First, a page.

Processes of Science and Art Modeled as a Holoflux of Information Using Toroidal Geometry | Dirk K. F. Meijer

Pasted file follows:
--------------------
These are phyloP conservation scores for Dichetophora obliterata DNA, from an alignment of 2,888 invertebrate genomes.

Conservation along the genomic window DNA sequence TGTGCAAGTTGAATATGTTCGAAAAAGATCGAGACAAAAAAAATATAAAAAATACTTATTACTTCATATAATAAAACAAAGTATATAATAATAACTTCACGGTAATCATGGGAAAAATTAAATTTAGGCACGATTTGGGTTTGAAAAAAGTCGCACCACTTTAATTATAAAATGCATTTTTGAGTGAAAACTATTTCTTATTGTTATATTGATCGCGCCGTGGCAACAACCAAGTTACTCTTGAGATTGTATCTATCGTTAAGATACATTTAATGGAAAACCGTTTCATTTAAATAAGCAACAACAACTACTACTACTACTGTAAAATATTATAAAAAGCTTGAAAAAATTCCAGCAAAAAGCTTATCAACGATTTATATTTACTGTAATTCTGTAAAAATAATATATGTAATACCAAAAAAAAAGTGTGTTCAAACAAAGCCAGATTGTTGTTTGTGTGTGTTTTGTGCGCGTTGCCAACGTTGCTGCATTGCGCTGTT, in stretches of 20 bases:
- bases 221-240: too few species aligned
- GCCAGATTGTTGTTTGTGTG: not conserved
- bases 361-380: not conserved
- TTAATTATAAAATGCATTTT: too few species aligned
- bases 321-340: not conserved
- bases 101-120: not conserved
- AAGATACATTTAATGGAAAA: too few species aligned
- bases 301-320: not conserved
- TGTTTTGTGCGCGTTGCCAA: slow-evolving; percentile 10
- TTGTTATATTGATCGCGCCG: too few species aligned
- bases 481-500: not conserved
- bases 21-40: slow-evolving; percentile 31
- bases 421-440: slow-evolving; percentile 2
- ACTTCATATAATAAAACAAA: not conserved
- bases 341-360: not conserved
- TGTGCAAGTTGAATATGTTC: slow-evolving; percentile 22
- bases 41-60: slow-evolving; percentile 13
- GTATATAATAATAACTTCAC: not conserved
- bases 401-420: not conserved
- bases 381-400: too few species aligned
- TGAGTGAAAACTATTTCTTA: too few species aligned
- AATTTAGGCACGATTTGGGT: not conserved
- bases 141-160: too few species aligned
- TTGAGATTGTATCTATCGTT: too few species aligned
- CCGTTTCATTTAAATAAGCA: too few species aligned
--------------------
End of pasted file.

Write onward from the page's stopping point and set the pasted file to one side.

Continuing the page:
An attempt is made to model the structure of science and art discovery processes in the light of currently defined ideas on the societal flow of knowledge and conservation of information, using the versatile physical concept of toroidal geometry. This should be seen as a heuristic model that is open for further development and evolution. The scientific process, has been often described as a iterative and/or recurrent process. Current models explain the generation of new knowledge on the basis of a number of sequential steps (activities) operating in a circular mode. This model intrinsically assumes this process to be congruent for all individual scientific efforts. Yet, such a model is obviously inadequate to fully describe the whole integral process of scientific discovery as an ongoing interactive process, performed in a cumulative fashion. This implies that any new cycle starts from a different perspective or, optimistically seen, is initiated from a higher level, in a spiral mode, that takes into account the ongoing rise of scientific perspectives. Also, any model that attempts to picture the scientific process, should include potential interactions of concepts or hypotheses, in the sense that concurrently developed concepts may (mutually) influence each other and even may be mixed or superposed or, alternatively, may even result in concept extinction. Science and art progression, both seen as an individual effort and as a historically-based flow of events, is inherently a non-linear or even sometimes a chaotic process, where quite suddenly arising visions can cast a very different light on main-stream scientific thought and/or seem to remove existing barriers in more traditional “habits of the mind”. In contrast to the rather gradual evolution of science, the history of art sometimes even shows complete rejection of preceding conceptualizations and styles. The dynamics of cognition and perception are fruitfully suggested by the rotational dynamics of a torus as a basis for its “self-reflexive” property. Also, the torus exhibits contraction/relaxation loops, in which the torus turns inside out in a vibrating mode, implying strange loop trajectories. This suggests that the toroidal geometry embodies a cognitive twist, relating the “inside” to “outside” of knowledge as with a Möbius strip, a phenomenon that can be seen as the basis for self-consciousness. The torus geometry may also be applied to the art process on the basis of personal experience, intuitive vision, intention, imagination, and technical realization of the becoming piece of art. The finalization of the art concept can be conceived as a sort of knotting of the spiral information process: By literally connecting both ends of the toroidal information trajectory, the spiral is closed and a final product is created. Importantly, both scientists and artists may be inspired by intuition and serendipity, possibly through contact with an underlying knowledge field, as identified in modern physics. Unfortunately, science that often claims objectivity, sometimes seems dominated by a range of subjective human attitudes, not different from any other field in society. One factor is the deficient science-philosophical education of our students in the current curricula and loss of academic worldviews in university careers, in which “time is short” and necessary moments for reflection scarce.

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